To gear up for the show, we talked to the members of psychedelic art pop band Siamese. Specializing in a blend of choreography and elaborate set designs, the group is made up of four faces that Denton audiences may find familiar: Teddy Georgia Waggy and Nicole Marxen-Myers of Moonbather and Mount Righteous, respectively, Fox & The Bird’s Paul Grass, and Paul Alonzo, who plays in Missile.

WDDI: Tell us about Siamese. How did y'all get started?

SIAMESE: Nicole and Teddy had been talking for almost three years about starting a band that had a visual and theatrical side, writing songs and making up story lines and character arcs as a way to inspire the set design and performance. They both really like glam rock musicals like Phantom of the Paradise, the concept of alternate personas and malleable identity.

But yeah, it was kind of a lavish and oversized undertaking that was hard to pull together until this year, when Paul and Paul joined. They're really solid musicians and songwriters who also like building things and making costumes and all that. Once we all started playing and writing together last January, everything fell into place.

WDDI: How did you get involved with Bright Mosaic and the fundraiser event?

SIAMESE: Chris, the founder, and Teddy have been friends for years, so she's gotten to be around to see Bright Mosaic develop from the beginning. Teddy would come over to his house and he'd have filled the basement with tilapia for an aquaponics system, or created a light installation room for the kids to have color therapy. The man is proactive.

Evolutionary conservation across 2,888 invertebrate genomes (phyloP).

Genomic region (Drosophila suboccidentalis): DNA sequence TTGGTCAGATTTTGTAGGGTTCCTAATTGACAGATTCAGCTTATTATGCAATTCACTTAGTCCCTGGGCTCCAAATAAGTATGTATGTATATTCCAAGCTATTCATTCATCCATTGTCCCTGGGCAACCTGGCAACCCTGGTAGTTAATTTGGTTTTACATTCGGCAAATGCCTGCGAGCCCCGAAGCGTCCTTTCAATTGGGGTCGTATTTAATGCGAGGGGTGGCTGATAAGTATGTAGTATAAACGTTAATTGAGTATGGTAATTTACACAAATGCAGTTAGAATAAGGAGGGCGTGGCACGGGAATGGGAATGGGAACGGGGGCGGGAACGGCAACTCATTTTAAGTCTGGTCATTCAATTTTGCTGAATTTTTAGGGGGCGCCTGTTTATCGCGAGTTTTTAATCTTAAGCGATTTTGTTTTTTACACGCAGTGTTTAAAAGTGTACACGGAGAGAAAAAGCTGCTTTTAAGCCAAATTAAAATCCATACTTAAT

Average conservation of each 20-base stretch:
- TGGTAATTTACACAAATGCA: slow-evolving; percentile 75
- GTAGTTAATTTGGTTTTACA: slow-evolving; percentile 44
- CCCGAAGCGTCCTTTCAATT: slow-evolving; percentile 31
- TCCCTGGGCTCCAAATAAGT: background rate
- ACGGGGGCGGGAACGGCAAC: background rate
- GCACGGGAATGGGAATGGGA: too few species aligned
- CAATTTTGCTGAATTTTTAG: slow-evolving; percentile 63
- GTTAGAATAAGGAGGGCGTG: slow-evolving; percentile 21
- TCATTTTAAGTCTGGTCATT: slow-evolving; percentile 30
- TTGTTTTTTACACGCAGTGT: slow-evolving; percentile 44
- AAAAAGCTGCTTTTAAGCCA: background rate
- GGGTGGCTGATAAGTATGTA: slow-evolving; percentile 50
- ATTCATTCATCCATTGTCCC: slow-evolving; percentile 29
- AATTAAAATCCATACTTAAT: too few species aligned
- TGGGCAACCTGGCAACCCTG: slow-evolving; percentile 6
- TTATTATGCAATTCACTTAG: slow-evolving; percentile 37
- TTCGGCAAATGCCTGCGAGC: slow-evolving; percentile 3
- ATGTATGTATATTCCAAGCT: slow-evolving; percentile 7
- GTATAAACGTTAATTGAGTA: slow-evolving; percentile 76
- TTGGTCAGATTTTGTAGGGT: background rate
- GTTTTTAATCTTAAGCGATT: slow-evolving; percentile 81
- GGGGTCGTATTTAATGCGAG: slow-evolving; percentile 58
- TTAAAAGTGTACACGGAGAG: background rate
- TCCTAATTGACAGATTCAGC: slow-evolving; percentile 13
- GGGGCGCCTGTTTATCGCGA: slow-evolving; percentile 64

WDDI: What are you most excited about in regards to the show on the 11th?

SIAMESE: Apart from the excitement of the school opening and the whole shebang, we're also excited to play with Spooky Folk. We've all loved their music and been friends with them for a while, and for Teddy they were part of the soundtrack of her angstiest, coming-of-age-iest years.

WDDI: If you could pick one Siamese song that sums up the band, what would it be and why?

SIAMESE: We all have different answers for this. There's a song Nicole wrote called Coyote that's kind of ominous and jittery, that's probably our dark side. There's one called Youth In Asia that has bummer lyrics but a really satisfying guitar solo at the end, that's probably our light side. The song on our website, Savage High, is the middle ground. It's got pop sensibility, but there's some fuzz creepers in there too. Teddy also tries to sing the chorus like she's Frank Sinatra. Mostly she and Nicole both just want to be old crooner dudes.

WDDI: Apart from the show on the 11th, where can Siamese be seen in the coming weeks and months?

SIAMESE: After the benefit our next show is in Norman, OK in November, and then we'll be back in Dallas on December 4th with Daniel Markham. We'll probably book some more stuff in between, though.